27th January 2013
The Observer reports that Carney, speaking at the World Economic Forum in Davos, was talking in general terms rather than specifically about the British economy. But clearly the UK is one country that could do with such a boost.
Carney also said: “There remains considerable flexibility – which includes the use of communications and the use of unconventional measures”.
Examining Carney’s words about the future and indeed his past deeds has become something of a sport among economists and economics pundits.
There are already some suggestions that a policy shift could see the Bank outlining just how long it will keep interest rates low for on the basis that this gives business and investors much more certainty and therefore has a bigger impact on their behaviour. Other even more unconventional measures might include offering loans directly to business.
At Mindful Money we are curious not just about how any unconventional measures might manifest themselves but also whether the Bank of England under Carney risks straying on to the Treasury’s turf when it comes to economic policy.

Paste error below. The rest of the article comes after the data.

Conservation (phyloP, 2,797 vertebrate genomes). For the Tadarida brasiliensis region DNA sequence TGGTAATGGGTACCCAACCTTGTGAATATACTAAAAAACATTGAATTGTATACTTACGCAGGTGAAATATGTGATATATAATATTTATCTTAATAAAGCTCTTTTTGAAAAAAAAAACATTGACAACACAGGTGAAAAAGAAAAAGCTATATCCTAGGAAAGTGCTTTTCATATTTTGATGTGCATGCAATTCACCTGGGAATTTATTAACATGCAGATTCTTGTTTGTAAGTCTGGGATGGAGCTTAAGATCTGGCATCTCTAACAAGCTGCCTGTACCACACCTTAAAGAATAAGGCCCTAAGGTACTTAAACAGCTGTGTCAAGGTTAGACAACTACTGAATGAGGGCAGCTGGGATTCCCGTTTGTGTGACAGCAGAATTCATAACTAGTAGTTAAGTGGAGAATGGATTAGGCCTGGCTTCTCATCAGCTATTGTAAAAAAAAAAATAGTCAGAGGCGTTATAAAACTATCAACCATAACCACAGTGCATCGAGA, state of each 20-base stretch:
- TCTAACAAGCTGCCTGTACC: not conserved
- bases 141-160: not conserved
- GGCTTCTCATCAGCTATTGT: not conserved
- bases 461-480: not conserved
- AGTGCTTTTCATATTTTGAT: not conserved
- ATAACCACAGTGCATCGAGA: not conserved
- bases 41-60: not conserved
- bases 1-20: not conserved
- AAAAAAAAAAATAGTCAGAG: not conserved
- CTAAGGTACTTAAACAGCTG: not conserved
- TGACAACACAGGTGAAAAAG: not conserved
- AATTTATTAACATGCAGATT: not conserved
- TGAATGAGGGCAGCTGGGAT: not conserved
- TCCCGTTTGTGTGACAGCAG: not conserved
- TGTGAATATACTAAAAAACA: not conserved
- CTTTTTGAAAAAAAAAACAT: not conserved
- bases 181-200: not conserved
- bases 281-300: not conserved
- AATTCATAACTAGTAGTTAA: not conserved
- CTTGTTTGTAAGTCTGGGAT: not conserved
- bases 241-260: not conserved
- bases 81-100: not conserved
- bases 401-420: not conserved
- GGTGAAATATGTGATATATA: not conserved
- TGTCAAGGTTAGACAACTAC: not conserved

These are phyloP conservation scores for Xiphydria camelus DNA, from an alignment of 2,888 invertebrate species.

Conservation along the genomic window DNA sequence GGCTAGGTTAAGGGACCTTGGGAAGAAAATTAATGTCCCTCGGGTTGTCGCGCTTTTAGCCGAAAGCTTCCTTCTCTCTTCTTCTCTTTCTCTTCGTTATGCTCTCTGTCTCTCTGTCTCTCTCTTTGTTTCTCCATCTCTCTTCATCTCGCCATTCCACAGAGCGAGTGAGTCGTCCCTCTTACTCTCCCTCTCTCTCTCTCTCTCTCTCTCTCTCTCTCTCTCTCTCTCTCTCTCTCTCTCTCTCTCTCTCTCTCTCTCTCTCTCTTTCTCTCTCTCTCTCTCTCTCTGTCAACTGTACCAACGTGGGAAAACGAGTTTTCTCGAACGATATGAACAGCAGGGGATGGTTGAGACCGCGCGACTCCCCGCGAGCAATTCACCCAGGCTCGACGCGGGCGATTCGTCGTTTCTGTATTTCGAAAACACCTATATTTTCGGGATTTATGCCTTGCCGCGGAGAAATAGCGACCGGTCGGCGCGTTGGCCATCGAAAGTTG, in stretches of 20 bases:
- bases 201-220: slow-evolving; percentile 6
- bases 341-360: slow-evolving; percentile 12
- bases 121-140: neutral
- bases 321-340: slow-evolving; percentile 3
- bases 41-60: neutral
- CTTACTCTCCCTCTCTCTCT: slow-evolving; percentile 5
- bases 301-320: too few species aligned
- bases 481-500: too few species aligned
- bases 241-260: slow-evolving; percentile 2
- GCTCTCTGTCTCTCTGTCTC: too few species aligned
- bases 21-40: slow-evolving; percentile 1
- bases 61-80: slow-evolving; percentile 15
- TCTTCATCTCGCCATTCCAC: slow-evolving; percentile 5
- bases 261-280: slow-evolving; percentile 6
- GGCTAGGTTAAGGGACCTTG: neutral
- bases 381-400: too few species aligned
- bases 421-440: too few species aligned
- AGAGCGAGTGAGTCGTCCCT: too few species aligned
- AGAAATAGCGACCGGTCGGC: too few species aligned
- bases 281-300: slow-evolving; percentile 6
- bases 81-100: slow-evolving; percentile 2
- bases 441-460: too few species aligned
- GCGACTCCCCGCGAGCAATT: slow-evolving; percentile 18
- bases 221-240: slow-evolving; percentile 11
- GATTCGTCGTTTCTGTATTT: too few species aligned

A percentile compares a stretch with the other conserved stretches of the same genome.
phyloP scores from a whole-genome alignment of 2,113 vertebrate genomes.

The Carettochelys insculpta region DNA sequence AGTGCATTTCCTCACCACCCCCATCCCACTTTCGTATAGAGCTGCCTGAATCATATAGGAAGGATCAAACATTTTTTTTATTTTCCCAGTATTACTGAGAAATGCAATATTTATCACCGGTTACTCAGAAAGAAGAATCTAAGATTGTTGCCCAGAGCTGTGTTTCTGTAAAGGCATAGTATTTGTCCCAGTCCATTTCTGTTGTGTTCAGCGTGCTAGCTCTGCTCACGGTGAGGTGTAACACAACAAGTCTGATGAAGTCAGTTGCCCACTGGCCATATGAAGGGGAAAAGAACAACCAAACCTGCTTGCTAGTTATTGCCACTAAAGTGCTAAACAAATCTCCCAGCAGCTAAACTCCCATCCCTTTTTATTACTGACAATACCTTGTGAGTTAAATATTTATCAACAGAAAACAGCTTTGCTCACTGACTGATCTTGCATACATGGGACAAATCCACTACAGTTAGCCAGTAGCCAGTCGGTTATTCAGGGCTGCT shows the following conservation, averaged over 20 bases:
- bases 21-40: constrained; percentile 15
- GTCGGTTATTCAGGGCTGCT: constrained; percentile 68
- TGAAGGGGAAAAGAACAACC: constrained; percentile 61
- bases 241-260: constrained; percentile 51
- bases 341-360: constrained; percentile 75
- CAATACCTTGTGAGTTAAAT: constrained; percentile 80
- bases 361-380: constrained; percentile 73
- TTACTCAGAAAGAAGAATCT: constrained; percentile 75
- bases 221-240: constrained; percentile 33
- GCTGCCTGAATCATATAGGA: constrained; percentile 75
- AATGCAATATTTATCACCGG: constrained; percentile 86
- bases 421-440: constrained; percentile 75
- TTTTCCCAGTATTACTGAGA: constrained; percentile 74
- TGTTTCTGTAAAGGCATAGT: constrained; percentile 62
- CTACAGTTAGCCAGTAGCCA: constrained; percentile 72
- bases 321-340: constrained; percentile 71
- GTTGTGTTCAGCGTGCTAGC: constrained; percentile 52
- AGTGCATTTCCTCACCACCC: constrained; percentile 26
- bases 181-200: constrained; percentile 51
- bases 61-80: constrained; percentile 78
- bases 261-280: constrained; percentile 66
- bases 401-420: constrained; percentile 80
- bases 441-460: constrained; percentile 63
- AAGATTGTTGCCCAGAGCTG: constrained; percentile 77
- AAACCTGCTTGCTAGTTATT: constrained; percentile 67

Treasury policies are currently under fire and many economists fear the UK risks slipping back into its third recession since the financial crisis.
What is difficult to see emerging policy wise – whether it emanates from Westminster or the Bank’s headquarters in Threadneedle Street – is any respite for savers. While they have arguably benefitted from quantitative easing’s impact on ‘asset prices’, they have also been caught between relatively high inflation and historically-unprecedented, low, long-term interest rates. The Bank has also consistently missed its inflation target of two per cent.
Campaigners have suggested that it is savers and particularly older savers who have shouldered a lot of the economic pain. It would be good to see measures to help them. Unfortunately we don’t expect much of this in Mark Carney’s plans, whether they are gravity defying or not.